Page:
12. Chris Dimarco (10/1): So close, yet so far at the Masters. He lost in that dramatic playoff to Tiger Woods in Augusta, and has played reasonably well since. His game isn't suited for the US Open Championship however. He's all over the lot sometimes, and if the claw fails on these greens - watch out. T13 at the Booz Allen, so that might be a good sign.
6 Who Won't:
13. Jim Furyk (14/1): Atrocious finish at the Booz. Starting three off the lead, Gumby finished with a 3-over 74 to finish T37. Nice work. T17 at Pinehurst in 1999 and winner in 2003 at Olympia Fields. Just hasn't proven he can win this year. He's getting beat AND beating himself. Forget about the six top 10s this year. It won't matter.
14. John Daly (130/1): This has "WD" written all over it. In 1999, Daly finished 81-83 to finish in last place at +29. Now, he's six years older, and seems to have his personal problems cleared up. That doesn't change the fact this course does not suit his game whatsoever. If he has to contend with the six-inch rough and deft crowned greens, it's going to be ugly. Bet your friends he finds the 80s somewhere along the way this week.
15. Nick Price (Field 7/1): When you hear the words "playing on a special exemption" - take cover. Missed Cut at the Booz, but has three Top 25s this year. Finished T23 in 1999 at Pinehurst, and has had some other good Open finishes (four Top 10s). However, it's time to let the younger players have their shot. This exemption will prove to be worthless in the hands of Price. I predict 78-80 Missed Cut. Ouch!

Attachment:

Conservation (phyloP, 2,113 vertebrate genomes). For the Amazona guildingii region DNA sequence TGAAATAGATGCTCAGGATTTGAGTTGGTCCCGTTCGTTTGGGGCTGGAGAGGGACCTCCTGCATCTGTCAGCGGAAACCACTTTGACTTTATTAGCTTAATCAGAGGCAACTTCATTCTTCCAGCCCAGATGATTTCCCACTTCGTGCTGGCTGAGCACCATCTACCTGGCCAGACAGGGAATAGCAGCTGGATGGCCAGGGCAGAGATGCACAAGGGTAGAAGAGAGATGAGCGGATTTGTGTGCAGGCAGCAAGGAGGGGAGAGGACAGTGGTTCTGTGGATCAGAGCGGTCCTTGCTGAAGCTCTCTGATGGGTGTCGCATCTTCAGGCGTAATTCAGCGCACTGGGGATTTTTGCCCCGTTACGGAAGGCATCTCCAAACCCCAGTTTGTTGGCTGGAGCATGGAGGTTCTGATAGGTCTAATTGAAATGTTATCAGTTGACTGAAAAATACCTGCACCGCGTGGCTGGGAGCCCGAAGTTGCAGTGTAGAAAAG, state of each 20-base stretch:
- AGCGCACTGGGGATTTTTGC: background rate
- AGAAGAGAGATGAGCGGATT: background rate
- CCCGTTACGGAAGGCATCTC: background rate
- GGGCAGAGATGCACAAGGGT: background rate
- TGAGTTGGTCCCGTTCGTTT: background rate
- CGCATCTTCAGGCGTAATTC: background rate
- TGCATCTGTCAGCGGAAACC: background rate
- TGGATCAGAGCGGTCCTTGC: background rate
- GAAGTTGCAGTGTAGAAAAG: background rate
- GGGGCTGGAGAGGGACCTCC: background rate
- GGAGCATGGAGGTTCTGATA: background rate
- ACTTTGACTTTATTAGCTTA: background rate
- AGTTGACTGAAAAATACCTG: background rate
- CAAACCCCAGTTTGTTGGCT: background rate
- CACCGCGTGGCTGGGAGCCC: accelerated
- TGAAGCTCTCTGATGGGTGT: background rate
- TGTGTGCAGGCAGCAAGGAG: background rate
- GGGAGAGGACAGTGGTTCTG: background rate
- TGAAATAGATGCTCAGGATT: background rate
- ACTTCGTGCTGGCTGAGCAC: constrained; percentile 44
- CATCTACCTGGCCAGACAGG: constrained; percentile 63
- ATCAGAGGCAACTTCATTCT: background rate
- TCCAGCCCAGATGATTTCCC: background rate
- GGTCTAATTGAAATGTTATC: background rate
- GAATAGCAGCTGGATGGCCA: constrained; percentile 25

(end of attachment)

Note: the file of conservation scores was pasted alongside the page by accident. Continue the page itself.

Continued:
16. Steve Flesch (115/1): The man is struggling. His game is normally tailor-made for US Open Championship courses, but his performance lately has been anything but stellar. Seven of 15 missed cuts this year, and hasn't had a notable finish since February. This reeks of "two days and out" - could be sipping apple-tini's at Broad Street on Saturday or teeing it up at Longleaf when he's done.
17. Vijay Singh (15/2): T3 in 1999 at the 'Hurst, but absolutely struggling since his two week sabbatical to Fiji. Faldo was taking pages from "1-iron's" book yesterday when he was talking about Singh hitting 100,000 balls to prepare for the Open. Nicky babe, find your own one-liners. Vijay's Vijay. He'll make the cut, but he's hit some god-awful shots lately, and his putting has not been superb. PInehurst is too volatile for Vijay's inaccuracy right now.
18. Charles Howell III (70/1): Charles Duvall III? Wow, this guy is dropping like a rock with no end in sight. Since a great start to the season, he's missed two of his last three cuts and hasn't had a reasonable finish since his T8 in March at Bay Hill. T36 last year at Shinnecock.
Addendum - Many of my readers have demanded that I cater to their Fantasy Golf Salary Cap Leagues. Thus, my Salary Cap Value Pick of the Week: Tim Clark
**All odds are approximate. Please check Bodog for updated odds.
If you have questions or comments for Aaron "1-iron" Garry, please e-mail firstname.lastname@example.org.